The two agents, believed to be working for Russia's GRU military intelligence service, targeted the Spiez laboratory near Bern, Dutch-based NRC newspaper and Swiss daily Tages-Anzeiger said.
At the time, Spiez was analyzing data related to poison gas attacks in Syria, as well as the March 4 attack using the nerve agent Novichok on Russian double agent Sergei Skripal and his daughter in Salisbury, they reported.
The laboratory does analytical work for the Hague-based Organization for the Prohibition of Chemical Weapons (OPCW).
The two were detained "early this year" by Dutch military intelligence (MIVD) working together with several other countries, the newspapers reported.
"The duo, according to sources within the investigation, carried equipment which they wanted to use to break into the computer network" of the Spiez laboratory.
Exact details of the alleged agents' arrest are unknown.
But on March 26, Dutch Prime Minister Mark Rutte announced that his cabinet had decided to expel "two Russian intelligence workers from the Russian embassy" as a result of the Skripal attack, without giving further details.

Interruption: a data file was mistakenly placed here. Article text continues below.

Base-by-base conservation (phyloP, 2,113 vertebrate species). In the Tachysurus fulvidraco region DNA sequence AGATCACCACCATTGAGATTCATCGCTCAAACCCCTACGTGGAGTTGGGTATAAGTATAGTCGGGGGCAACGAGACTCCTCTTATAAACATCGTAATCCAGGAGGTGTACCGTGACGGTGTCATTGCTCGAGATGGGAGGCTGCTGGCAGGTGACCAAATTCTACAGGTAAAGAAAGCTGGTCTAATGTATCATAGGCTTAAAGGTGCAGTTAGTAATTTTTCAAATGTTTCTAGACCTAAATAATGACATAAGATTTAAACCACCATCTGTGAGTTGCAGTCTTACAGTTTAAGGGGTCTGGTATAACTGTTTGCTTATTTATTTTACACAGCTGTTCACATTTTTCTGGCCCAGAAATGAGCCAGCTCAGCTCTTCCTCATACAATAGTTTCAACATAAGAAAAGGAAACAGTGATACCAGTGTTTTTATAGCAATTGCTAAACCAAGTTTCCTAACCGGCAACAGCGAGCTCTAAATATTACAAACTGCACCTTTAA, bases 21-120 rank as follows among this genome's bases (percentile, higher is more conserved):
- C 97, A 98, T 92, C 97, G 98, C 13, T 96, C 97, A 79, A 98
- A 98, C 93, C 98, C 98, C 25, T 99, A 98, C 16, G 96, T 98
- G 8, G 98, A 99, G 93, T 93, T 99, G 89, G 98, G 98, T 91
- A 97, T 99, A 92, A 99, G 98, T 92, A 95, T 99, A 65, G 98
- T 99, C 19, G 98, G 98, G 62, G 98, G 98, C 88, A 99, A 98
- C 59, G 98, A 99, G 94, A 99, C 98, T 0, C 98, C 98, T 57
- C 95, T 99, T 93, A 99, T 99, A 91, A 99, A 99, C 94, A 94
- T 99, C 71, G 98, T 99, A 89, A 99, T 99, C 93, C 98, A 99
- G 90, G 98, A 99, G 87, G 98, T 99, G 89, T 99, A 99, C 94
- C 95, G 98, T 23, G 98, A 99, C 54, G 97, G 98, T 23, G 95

Swiss intelligence officials Friday confirmed they were aware of the incident.
'Known to the authorities'
"The case of the Russian spies discovered in The Hague and then expelled from The Hague is known to Swiss authorities," Isabelle Graber, spokeswoman for the Swiss intelligence services (SRC), told AFP.
The Swiss spy agency "actively participated in this operation in collaboration with its Dutch and British partners in prevention of illegal actions against critical Swiss infrastructure," she said.
Dutch intelligence services declined to comment when contacted by AFP, saying "we don't give information about operations."
Russia's SVR foreign intelligence service information head Sergei Ivanov also told the RIA Novosti state news agency that "the SVR does not comment on this information."
However, in April Russian Foreign Minister Sergei Lavrov accused the OPCW of "manipulating" the results of the Skripal probe by omitting findings from the Spiez laboratory.
According to the results from Spiez, the samples sent by the OPCW contained a nerve agent called "BZ" which was manufactured by the West, Lavrov said, citing "confidential information."
Two men who were accused by Britain of being GRU agents involved in the murder attempt on Skripal insisted in an interview that they were merely tourists who had come to visit Salisbury cathedral.
But the two men in the interview, named by British security services as Alexander Petrov and Ruslan Boshirov, "were not the two agents intercepted" by the Netherlands, the papers said.